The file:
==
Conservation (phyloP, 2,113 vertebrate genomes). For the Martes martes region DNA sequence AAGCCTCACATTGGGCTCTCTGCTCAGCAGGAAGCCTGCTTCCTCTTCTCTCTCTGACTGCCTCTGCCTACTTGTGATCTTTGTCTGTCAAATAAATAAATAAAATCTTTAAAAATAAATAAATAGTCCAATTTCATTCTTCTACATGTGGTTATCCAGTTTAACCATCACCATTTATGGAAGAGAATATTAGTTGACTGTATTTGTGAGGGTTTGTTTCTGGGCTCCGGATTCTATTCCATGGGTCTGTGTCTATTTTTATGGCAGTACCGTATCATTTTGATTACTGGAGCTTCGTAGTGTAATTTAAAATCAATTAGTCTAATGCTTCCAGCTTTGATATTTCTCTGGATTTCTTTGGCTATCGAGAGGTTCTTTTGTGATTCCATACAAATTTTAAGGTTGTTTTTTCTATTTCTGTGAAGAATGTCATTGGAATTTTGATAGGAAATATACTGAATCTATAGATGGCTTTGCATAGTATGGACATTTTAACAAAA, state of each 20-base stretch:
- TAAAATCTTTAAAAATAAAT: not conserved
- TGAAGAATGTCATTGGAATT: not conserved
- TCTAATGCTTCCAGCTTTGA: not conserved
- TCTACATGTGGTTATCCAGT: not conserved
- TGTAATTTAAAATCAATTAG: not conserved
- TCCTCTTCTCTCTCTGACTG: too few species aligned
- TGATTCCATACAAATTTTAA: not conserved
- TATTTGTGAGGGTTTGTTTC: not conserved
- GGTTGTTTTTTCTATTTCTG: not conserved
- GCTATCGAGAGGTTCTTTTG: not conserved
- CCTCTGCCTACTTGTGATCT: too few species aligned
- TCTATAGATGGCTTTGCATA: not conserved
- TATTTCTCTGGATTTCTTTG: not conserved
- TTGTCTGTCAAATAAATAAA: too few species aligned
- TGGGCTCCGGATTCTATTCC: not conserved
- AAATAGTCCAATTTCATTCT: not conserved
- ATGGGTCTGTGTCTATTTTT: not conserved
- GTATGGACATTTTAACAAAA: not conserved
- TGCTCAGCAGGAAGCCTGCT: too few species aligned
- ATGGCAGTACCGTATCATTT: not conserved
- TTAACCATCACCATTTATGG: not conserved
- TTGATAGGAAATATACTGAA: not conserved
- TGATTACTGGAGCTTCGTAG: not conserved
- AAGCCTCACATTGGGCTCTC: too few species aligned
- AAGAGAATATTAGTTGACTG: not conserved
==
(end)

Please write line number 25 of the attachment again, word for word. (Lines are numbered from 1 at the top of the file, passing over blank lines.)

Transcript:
- AAGCCTCACATTGGGCTCTC: too few species aligned